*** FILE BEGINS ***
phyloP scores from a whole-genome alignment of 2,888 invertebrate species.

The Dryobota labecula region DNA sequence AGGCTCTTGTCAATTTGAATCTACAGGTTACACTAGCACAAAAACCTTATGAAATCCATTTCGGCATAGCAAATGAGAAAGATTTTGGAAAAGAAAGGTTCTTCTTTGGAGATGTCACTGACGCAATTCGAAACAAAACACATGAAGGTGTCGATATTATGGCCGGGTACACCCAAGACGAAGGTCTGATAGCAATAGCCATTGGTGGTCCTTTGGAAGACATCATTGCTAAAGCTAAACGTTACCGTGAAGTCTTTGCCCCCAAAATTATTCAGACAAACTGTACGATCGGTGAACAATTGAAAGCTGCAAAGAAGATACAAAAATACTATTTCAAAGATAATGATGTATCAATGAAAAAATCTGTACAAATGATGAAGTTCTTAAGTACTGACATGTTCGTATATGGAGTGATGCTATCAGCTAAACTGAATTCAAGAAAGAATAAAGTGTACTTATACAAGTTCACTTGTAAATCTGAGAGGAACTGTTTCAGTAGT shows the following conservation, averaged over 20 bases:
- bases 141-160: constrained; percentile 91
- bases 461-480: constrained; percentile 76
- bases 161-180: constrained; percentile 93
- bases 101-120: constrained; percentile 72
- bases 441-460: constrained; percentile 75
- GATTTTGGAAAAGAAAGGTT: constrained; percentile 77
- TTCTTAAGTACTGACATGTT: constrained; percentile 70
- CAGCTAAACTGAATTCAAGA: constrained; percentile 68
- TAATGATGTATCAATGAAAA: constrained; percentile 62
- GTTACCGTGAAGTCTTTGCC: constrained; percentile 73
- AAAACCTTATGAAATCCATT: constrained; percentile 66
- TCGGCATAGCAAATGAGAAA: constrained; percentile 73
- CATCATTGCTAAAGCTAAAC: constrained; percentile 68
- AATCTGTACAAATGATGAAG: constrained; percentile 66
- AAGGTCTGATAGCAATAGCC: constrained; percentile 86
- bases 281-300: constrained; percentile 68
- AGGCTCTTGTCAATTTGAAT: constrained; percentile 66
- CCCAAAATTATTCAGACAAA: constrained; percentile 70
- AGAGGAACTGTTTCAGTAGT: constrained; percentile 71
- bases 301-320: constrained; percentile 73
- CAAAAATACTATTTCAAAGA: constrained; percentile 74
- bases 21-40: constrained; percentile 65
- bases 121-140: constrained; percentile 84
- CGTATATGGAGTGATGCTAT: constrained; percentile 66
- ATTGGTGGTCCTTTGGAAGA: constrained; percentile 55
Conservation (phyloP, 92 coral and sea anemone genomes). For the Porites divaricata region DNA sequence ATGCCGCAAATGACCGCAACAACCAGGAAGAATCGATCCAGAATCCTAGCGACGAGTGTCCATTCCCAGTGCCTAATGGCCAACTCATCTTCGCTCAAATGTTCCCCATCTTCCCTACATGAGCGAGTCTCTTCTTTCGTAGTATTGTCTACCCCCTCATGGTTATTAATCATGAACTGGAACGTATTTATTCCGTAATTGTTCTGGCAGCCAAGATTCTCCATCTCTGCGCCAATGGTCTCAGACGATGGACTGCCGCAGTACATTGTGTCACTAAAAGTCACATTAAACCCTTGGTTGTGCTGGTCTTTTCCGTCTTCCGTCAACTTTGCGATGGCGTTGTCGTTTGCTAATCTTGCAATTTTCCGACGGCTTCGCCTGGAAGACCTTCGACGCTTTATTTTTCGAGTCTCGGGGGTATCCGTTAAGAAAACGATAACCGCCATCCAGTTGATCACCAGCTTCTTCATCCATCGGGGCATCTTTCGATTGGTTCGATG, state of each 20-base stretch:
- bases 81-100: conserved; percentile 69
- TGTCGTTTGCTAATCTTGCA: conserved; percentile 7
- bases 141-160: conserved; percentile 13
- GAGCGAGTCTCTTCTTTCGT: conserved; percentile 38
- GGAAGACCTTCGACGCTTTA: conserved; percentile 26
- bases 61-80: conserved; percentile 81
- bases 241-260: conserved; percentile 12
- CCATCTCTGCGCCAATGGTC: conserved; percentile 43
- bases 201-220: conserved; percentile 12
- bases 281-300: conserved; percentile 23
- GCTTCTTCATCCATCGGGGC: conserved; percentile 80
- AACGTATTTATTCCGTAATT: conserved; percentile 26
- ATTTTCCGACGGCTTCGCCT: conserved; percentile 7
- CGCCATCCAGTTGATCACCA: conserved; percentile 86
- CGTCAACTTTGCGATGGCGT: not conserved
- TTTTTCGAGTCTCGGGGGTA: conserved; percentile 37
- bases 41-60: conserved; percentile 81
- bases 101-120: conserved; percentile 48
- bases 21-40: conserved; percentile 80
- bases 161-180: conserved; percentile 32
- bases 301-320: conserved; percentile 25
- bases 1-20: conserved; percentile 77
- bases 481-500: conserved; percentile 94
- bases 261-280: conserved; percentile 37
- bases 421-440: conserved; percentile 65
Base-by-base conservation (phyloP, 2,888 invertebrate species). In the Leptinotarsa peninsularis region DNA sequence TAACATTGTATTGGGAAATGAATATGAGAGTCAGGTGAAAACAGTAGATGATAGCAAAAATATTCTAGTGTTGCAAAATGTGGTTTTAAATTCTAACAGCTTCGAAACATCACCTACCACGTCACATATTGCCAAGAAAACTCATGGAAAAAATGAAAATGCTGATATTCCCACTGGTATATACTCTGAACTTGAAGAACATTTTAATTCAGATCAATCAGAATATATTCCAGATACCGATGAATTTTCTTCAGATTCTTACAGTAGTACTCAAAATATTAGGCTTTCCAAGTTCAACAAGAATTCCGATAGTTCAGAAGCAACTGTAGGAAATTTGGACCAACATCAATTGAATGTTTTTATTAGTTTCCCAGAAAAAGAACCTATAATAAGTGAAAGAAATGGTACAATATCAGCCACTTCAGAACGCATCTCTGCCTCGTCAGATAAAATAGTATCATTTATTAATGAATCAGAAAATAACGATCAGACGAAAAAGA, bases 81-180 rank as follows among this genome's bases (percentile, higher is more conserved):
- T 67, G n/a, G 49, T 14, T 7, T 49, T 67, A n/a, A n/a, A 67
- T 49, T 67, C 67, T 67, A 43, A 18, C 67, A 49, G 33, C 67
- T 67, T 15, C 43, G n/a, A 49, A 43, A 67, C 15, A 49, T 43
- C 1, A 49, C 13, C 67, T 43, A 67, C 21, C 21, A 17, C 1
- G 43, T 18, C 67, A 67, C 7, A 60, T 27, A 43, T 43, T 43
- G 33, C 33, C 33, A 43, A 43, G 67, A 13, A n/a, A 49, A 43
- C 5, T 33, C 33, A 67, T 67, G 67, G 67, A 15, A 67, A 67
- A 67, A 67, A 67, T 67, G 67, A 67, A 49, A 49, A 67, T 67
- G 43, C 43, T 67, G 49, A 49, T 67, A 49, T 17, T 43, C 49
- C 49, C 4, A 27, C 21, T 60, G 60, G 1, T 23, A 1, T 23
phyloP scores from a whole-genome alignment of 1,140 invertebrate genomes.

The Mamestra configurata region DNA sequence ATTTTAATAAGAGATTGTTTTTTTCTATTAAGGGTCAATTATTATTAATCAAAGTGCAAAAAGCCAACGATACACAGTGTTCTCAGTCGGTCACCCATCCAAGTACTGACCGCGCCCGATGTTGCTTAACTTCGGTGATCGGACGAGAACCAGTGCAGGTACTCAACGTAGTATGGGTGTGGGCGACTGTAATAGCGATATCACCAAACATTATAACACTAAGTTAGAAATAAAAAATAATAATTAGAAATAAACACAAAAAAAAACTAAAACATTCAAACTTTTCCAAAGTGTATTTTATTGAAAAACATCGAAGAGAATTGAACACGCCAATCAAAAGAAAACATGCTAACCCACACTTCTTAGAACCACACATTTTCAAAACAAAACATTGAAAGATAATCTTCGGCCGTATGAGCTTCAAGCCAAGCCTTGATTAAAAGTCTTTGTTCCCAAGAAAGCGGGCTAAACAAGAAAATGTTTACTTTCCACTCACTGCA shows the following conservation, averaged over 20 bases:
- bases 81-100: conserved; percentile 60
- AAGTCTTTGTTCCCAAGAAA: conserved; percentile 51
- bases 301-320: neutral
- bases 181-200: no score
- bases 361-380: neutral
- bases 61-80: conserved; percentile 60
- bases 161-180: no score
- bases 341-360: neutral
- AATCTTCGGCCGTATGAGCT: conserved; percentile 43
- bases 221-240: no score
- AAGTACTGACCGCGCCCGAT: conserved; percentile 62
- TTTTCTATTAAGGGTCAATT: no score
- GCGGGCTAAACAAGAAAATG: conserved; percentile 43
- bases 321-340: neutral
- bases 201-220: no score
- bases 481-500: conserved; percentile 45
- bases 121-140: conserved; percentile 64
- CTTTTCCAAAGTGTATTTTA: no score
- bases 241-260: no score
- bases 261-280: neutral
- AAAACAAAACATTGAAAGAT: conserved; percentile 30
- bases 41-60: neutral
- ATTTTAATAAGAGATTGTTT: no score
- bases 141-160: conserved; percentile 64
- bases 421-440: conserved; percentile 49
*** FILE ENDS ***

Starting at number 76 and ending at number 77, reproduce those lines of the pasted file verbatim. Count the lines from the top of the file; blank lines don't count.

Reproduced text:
- bases 221-240: no score
- AAGTACTGACCGCGCCCGAT: conserved; percentile 62